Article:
There are also different kinds of event caches. There are standard events, which are the most common. There are CITO (cache in, trash out) events where geocachers work together to clean an area of garbage.
Finally, there are mega and giga event caches. These events are much rarer. A mega event is one where more than 500 geocachers attend. A giga is an even rarer new cache type for events with more than 5,000 attendees. The first one of these to be held in the U.S., Geowoodstock 2018, is slated to be held this spring in Cincinnati, Ohio.
Hiding a geocache
I highly recommend one finds at least 50-100 caches before going out to hide their own. This is just so you can get an idea of what containers work best and how geocaches are typically hidden. Granted, finding this number may not be possible in every area because some areas have more caches than others, but you should at least find a decent number before trying to hide your own.
Remember, hiding a cache is a chance to be creative and give back to the community. Think about the kind of cache you’d like to find and where you’d like to find one. If you have any questions, be sure to contact your local reviewer (the person who publishes each cache). They’ll be more than happy to help you with any hiding questions you might have. This might include things like securing permission to hide your cache or local or state regulations for geocaching in your area.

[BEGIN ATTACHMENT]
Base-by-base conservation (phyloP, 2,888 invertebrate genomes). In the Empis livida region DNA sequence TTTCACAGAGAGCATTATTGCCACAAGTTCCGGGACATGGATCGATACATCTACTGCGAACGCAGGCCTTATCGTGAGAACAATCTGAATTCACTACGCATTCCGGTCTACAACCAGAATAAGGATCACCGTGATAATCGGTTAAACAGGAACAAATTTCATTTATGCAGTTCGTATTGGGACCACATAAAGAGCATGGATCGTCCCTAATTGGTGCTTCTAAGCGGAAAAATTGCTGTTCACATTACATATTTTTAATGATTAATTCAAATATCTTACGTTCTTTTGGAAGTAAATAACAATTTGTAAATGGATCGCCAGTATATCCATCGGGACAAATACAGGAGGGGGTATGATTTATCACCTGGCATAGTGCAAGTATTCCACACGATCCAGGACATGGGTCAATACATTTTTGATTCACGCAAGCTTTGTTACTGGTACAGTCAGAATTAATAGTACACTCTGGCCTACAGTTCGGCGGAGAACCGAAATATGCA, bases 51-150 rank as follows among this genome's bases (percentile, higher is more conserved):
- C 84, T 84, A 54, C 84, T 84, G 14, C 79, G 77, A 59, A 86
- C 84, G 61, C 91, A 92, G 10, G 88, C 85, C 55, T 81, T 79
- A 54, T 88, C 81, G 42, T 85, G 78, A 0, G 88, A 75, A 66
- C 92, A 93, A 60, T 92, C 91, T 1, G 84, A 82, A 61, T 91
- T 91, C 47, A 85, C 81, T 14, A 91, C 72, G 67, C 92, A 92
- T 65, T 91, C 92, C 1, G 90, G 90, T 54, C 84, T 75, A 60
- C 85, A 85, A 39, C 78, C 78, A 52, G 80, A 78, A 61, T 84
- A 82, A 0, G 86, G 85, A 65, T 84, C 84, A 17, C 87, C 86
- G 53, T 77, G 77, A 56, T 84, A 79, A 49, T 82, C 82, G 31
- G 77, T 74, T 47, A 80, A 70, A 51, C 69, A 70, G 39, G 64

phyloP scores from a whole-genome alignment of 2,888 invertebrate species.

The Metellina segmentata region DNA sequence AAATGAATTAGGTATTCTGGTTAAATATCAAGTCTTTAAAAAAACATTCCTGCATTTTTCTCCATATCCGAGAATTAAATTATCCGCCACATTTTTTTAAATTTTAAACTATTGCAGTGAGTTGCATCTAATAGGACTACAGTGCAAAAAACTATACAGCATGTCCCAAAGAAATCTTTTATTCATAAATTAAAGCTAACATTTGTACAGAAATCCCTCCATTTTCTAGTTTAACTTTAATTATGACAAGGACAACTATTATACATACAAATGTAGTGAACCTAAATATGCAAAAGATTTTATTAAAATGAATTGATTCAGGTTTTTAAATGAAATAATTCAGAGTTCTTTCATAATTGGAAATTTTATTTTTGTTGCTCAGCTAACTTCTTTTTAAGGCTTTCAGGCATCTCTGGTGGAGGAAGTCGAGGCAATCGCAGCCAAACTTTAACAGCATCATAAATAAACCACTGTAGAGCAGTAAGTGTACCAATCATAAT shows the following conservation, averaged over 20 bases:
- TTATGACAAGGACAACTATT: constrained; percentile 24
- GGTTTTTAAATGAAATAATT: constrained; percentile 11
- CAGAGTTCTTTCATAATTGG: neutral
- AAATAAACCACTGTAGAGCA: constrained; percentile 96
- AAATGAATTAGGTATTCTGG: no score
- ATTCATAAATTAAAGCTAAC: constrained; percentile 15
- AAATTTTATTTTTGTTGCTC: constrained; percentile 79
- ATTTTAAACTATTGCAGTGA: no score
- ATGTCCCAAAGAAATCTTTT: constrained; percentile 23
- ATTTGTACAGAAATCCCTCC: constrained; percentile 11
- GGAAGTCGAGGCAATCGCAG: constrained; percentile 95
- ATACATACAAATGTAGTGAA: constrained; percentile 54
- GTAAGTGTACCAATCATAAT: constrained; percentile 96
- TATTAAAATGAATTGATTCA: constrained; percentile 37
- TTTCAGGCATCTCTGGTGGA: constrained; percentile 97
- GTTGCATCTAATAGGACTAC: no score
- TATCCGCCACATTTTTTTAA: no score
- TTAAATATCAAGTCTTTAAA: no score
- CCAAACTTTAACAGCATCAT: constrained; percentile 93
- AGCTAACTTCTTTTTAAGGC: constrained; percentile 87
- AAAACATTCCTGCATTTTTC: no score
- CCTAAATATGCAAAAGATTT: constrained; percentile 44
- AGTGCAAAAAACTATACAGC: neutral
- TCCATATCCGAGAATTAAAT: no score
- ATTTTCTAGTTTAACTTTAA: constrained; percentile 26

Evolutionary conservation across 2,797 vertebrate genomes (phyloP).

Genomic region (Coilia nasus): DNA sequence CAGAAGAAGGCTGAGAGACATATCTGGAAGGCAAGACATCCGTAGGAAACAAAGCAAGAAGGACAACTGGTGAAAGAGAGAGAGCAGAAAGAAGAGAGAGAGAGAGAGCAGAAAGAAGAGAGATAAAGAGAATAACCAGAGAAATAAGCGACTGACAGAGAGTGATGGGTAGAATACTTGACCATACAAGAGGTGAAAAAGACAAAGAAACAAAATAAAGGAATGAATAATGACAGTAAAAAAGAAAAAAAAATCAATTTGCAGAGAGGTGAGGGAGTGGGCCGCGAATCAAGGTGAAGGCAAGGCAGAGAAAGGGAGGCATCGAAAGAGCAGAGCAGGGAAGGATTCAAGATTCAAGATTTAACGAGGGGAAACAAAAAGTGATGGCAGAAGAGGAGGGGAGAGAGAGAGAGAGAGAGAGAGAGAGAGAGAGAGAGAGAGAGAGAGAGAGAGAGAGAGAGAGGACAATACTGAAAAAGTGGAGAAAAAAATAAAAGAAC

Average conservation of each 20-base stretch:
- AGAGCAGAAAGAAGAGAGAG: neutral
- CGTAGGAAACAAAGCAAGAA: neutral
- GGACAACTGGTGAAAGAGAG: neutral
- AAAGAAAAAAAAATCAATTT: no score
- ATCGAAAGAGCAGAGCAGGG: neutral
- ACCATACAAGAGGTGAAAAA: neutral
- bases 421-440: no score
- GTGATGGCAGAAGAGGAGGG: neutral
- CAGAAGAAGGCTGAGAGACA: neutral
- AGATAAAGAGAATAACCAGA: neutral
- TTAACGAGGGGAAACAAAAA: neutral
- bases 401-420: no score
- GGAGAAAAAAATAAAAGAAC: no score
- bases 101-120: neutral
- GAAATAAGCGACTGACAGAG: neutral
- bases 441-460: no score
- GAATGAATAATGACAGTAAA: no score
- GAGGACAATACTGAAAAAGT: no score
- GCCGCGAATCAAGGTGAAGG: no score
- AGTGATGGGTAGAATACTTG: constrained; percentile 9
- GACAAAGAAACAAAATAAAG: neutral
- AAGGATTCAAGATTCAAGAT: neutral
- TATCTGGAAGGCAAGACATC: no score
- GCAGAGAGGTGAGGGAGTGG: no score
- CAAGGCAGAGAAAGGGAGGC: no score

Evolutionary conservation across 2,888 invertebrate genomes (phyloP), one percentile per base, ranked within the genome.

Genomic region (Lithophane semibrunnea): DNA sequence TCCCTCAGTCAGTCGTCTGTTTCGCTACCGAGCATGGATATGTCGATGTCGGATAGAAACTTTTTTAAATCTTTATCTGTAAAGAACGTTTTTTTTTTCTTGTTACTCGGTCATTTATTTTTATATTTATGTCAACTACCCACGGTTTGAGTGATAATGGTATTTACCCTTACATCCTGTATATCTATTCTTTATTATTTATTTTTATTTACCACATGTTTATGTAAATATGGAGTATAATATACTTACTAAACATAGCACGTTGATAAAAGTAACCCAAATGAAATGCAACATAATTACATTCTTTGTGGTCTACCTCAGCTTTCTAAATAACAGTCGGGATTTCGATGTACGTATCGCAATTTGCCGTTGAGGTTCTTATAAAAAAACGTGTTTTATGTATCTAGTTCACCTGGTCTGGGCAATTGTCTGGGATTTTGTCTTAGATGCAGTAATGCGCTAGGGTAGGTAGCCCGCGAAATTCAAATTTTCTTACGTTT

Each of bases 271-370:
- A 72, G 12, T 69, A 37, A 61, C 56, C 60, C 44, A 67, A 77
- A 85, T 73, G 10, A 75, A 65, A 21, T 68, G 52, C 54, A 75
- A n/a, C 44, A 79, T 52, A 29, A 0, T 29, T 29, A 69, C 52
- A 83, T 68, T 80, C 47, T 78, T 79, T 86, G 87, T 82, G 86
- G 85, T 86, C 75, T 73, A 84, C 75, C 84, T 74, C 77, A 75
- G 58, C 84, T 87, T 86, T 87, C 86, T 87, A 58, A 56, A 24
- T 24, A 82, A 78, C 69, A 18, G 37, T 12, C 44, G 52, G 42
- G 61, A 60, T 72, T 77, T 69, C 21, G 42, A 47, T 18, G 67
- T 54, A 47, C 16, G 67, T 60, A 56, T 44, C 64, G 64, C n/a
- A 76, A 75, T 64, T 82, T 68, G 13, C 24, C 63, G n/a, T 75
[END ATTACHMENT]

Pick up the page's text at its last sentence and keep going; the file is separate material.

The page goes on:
Often, there are many local geocaching organizations that can help you out with these things, too.
You should also use a dedicated GPS unit to hide. Caches hidden using coordinates obtained by a smart phone are usually not as accurate and could lead to frustrations for seekers of your cache.
For cache hiding ideas, I also recommend hitting YouTube. There are many YouTubers out there who find and feature really unique caches all over the world. Seeing some of the best ideas may help spur some ideas of your own.